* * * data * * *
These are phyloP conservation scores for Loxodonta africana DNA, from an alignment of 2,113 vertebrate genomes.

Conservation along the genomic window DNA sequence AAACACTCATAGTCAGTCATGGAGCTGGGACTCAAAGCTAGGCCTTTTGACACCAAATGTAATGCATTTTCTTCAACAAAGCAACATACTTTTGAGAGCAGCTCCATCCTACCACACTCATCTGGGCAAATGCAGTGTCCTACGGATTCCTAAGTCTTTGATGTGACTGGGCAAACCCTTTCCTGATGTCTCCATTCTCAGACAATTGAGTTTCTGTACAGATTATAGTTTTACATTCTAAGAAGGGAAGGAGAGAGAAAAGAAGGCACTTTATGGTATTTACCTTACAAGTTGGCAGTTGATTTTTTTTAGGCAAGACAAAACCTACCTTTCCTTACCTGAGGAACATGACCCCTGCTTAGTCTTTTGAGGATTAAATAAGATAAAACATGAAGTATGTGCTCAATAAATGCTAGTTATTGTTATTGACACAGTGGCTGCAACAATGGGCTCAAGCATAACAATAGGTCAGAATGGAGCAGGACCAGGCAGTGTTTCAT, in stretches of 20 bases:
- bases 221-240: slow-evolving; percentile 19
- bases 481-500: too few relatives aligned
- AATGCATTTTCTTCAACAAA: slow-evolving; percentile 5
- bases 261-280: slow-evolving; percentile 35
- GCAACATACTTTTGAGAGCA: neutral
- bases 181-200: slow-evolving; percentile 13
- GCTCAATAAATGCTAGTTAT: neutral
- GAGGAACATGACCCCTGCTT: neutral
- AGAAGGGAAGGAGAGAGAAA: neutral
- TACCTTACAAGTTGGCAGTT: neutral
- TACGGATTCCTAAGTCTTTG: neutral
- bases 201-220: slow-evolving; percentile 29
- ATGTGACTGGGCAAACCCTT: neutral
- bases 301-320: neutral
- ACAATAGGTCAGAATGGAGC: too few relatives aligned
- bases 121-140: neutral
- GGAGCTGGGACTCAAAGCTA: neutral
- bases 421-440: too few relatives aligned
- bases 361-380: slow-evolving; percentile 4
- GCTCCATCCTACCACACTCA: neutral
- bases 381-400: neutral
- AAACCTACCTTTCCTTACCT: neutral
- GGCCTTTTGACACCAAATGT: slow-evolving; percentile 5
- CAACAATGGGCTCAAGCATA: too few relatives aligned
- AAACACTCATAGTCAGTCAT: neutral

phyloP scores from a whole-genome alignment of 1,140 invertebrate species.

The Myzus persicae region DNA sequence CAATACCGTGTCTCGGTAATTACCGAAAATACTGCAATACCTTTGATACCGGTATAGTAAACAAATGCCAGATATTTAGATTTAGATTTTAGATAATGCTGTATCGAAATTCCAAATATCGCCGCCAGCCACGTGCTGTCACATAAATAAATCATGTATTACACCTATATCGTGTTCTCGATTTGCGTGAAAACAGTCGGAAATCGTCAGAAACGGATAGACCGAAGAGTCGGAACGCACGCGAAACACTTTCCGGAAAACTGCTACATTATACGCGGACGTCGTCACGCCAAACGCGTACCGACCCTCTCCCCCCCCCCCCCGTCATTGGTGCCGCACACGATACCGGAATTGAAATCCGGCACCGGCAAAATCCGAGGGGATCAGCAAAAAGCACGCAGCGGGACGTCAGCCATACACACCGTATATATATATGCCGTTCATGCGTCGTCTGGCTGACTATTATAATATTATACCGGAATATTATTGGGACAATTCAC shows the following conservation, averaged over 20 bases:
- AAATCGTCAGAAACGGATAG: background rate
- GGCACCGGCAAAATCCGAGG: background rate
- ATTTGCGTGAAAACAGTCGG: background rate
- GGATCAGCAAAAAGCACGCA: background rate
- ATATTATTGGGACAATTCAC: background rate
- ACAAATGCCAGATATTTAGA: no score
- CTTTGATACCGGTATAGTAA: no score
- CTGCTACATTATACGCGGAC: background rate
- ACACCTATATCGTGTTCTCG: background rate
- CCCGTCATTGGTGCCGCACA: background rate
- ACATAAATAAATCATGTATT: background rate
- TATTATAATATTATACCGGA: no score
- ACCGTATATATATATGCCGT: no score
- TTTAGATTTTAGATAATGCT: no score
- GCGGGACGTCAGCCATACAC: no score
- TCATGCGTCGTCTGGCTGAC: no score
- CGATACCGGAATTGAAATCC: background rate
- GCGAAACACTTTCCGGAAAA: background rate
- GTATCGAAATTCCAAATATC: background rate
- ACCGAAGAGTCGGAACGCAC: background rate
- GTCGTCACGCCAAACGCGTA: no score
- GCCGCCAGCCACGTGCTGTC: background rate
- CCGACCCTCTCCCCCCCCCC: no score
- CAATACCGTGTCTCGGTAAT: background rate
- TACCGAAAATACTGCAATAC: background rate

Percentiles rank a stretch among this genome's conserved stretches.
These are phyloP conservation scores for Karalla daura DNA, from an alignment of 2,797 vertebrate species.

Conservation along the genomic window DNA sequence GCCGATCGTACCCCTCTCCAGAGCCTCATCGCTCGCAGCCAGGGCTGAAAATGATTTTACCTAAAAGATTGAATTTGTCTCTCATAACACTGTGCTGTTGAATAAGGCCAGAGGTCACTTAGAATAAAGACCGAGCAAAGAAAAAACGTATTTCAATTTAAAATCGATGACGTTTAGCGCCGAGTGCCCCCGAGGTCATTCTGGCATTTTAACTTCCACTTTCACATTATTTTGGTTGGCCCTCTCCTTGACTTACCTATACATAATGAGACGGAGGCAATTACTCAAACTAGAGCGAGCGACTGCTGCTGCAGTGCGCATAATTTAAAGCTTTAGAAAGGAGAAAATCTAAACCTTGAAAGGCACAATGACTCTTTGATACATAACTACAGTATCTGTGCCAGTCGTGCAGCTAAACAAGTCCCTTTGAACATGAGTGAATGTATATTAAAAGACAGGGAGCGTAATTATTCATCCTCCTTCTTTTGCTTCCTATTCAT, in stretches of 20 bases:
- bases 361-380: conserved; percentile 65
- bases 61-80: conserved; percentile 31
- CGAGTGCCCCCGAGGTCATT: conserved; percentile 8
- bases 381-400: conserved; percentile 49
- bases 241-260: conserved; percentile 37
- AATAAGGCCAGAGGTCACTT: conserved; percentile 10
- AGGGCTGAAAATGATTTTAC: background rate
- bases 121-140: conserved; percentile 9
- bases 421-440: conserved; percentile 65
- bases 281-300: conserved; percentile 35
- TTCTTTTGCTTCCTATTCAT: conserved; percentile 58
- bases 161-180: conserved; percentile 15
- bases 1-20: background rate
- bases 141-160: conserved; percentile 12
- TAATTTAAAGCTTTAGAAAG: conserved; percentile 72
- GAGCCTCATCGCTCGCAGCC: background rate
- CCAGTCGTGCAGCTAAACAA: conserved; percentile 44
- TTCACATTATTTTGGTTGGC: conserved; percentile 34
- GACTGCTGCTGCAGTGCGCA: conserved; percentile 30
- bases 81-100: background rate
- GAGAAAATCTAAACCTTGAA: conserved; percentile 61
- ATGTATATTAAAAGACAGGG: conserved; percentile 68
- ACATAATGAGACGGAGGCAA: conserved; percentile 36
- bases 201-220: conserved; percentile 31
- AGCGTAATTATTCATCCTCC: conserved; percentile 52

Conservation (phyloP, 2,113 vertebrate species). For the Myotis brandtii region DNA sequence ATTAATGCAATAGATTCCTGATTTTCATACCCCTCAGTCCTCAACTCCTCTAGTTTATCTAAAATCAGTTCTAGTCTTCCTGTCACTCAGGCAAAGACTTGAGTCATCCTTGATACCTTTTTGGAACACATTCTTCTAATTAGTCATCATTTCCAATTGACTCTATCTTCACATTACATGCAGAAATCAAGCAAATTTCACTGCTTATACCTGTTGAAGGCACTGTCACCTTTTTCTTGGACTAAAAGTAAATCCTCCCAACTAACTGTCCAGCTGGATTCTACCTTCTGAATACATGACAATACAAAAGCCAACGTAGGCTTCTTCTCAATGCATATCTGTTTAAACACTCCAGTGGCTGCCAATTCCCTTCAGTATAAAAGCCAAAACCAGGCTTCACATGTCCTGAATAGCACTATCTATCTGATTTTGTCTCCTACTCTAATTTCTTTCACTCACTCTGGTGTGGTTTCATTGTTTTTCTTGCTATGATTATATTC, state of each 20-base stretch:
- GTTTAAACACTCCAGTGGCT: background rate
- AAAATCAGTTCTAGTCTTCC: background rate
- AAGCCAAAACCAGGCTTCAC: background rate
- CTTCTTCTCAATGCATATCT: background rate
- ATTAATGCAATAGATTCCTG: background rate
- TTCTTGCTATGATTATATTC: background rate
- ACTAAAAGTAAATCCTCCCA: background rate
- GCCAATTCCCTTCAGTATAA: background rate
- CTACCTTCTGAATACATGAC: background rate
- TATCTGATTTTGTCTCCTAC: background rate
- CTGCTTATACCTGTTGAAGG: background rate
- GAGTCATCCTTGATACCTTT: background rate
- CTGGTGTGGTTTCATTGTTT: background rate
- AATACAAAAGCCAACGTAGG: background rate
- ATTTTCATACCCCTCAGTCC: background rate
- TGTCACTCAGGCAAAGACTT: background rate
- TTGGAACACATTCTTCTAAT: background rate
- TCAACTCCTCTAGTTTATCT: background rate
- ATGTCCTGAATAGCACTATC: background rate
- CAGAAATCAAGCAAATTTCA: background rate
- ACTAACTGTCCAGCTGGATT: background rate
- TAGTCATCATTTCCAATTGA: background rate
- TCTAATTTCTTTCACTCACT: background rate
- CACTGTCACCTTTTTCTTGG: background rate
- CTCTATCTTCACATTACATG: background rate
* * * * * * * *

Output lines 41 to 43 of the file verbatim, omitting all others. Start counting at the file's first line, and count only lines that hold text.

- TATTATAATATTATACCGGA: no score
- ACCGTATATATATATGCCGT: no score
- TTTAGATTTTAGATAATGCT: no score